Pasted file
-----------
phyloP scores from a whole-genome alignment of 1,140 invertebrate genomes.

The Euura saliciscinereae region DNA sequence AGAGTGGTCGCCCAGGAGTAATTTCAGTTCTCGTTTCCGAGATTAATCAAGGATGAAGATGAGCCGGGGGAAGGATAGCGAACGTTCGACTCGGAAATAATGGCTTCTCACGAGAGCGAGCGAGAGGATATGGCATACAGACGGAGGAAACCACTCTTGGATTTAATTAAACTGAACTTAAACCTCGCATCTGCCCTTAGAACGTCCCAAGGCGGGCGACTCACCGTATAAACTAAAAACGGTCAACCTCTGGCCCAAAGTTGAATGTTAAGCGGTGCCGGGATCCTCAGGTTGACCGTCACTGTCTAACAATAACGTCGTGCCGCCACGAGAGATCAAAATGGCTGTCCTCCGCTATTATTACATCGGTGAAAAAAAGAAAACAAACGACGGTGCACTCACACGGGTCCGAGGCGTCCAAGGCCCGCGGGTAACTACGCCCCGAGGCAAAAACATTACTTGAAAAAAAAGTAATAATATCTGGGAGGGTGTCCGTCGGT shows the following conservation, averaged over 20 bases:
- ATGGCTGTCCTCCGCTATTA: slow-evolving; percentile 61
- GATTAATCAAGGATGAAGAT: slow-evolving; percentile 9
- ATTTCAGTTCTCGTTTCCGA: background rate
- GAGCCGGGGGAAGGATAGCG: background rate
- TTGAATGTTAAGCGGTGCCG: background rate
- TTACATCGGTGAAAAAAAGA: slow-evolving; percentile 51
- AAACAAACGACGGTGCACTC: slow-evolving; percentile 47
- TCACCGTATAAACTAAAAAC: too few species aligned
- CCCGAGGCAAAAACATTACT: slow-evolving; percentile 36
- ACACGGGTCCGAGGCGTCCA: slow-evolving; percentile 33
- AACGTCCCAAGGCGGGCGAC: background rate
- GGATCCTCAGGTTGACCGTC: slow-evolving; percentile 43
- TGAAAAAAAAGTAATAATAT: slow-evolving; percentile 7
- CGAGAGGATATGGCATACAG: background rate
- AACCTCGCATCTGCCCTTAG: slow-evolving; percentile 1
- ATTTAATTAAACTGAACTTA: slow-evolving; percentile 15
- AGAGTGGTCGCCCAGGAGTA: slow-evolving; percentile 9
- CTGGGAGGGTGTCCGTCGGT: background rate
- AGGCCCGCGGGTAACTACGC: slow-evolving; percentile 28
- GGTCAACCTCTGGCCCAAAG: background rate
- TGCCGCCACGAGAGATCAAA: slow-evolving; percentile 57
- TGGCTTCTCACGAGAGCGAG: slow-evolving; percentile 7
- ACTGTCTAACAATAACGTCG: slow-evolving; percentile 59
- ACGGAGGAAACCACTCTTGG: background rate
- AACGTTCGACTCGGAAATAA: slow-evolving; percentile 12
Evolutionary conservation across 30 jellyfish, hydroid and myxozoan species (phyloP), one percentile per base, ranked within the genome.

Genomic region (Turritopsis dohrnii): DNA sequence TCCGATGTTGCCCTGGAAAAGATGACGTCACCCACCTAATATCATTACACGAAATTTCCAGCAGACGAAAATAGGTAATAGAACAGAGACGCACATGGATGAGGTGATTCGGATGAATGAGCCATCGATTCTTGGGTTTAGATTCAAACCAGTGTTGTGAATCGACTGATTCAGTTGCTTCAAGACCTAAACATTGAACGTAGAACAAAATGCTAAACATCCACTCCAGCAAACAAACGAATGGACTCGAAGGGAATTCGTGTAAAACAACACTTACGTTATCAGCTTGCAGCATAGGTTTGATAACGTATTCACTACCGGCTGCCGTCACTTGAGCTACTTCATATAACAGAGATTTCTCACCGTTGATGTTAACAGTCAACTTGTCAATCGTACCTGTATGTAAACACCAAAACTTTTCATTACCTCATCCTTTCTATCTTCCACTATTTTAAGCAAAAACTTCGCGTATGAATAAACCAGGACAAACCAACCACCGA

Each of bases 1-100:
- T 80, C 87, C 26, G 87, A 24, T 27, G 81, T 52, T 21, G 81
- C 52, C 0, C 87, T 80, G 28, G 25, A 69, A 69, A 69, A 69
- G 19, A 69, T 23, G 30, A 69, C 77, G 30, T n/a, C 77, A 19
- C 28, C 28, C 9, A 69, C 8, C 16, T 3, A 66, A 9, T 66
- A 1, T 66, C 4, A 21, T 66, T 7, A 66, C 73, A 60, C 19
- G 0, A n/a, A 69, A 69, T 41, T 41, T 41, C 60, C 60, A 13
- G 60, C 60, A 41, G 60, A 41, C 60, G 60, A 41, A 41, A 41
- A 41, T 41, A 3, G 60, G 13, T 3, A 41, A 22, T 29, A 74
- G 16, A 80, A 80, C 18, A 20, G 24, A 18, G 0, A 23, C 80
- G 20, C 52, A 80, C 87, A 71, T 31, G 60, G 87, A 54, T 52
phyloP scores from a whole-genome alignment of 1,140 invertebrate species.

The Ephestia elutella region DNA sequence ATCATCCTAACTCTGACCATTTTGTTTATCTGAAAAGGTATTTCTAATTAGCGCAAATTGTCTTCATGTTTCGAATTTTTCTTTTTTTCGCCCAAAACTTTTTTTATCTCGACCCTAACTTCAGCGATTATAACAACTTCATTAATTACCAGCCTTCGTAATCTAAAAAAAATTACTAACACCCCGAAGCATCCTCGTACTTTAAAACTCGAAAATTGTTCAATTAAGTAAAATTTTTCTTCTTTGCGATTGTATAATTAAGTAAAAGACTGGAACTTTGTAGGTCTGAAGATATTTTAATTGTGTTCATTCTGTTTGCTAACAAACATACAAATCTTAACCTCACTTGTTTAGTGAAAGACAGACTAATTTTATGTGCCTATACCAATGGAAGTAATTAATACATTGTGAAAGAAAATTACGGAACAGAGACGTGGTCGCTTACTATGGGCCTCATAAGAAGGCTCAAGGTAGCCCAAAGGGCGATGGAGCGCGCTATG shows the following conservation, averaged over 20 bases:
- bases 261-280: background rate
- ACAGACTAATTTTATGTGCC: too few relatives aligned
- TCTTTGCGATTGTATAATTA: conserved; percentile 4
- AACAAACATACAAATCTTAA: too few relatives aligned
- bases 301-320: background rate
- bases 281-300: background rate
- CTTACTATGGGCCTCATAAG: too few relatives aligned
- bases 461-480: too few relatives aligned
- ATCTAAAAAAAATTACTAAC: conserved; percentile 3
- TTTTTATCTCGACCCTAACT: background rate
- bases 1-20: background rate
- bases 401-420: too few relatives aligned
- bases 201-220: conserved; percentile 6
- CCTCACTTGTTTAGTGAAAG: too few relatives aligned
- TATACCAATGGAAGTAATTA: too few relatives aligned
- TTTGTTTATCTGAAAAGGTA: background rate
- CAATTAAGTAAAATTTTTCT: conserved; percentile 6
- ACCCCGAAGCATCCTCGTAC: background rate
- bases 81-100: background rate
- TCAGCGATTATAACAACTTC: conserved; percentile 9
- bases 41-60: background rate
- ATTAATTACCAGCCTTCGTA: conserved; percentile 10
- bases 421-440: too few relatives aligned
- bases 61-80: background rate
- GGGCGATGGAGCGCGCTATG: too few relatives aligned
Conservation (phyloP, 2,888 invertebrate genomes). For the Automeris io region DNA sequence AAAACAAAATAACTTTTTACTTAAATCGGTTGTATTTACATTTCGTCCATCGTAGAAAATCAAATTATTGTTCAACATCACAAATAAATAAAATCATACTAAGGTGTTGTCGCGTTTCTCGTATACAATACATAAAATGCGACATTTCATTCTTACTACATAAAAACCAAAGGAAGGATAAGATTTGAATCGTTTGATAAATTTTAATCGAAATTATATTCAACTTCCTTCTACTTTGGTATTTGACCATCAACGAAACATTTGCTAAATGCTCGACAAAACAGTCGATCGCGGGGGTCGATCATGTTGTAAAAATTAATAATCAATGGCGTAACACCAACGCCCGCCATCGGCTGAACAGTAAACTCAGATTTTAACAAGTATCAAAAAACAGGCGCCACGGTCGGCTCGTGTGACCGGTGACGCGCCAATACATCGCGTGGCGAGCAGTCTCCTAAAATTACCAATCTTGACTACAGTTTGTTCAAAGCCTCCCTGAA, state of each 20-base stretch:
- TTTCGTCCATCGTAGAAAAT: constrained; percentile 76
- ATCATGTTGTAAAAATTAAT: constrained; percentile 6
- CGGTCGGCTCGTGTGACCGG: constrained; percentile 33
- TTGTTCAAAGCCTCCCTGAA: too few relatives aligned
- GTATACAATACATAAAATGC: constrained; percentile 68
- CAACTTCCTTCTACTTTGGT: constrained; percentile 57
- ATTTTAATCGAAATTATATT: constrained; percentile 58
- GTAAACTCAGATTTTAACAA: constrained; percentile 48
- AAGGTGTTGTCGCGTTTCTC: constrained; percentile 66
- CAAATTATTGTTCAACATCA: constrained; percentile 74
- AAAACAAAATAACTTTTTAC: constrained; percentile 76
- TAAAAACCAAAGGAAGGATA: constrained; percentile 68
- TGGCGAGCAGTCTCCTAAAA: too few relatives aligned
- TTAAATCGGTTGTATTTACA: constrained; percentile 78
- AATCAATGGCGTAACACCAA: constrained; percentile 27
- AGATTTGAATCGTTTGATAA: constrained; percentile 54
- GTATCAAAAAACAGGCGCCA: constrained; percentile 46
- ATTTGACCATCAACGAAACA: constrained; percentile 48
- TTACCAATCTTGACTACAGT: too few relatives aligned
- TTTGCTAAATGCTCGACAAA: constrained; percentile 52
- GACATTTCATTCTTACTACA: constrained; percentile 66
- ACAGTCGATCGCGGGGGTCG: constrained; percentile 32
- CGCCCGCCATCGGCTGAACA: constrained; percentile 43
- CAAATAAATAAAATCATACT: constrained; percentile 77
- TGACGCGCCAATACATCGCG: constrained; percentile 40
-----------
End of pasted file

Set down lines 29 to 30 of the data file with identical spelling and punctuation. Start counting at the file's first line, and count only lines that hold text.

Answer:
Genomic region (Turritopsis dohrnii): DNA sequence TCCGATGTTGCCCTGGAAAAGATGACGTCACCCACCTAATATCATTACACGAAATTTCCAGCAGACGAAAATAGGTAATAGAACAGAGACGCACATGGATGAGGTGATTCGGATGAATGAGCCATCGATTCTTGGGTTTAGATTCAAACCAGTGTTGTGAATCGACTGATTCAGTTGCTTCAAGACCTAAACATTGAACGTAGAACAAAATGCTAAACATCCACTCCAGCAAACAAACGAATGGACTCGAAGGGAATTCGTGTAAAACAACACTTACGTTATCAGCTTGCAGCATAGGTTTGATAACGTATTCACTACCGGCTGCCGTCACTTGAGCTACTTCATATAACAGAGATTTCTCACCGTTGATGTTAACAGTCAACTTGTCAATCGTACCTGTATGTAAACACCAAAACTTTTCATTACCTCATCCTTTCTATCTTCCACTATTTTAAGCAAAAACTTCGCGTATGAATAAACCAGGACAAACCAACCACCGA

Each of bases 1-100: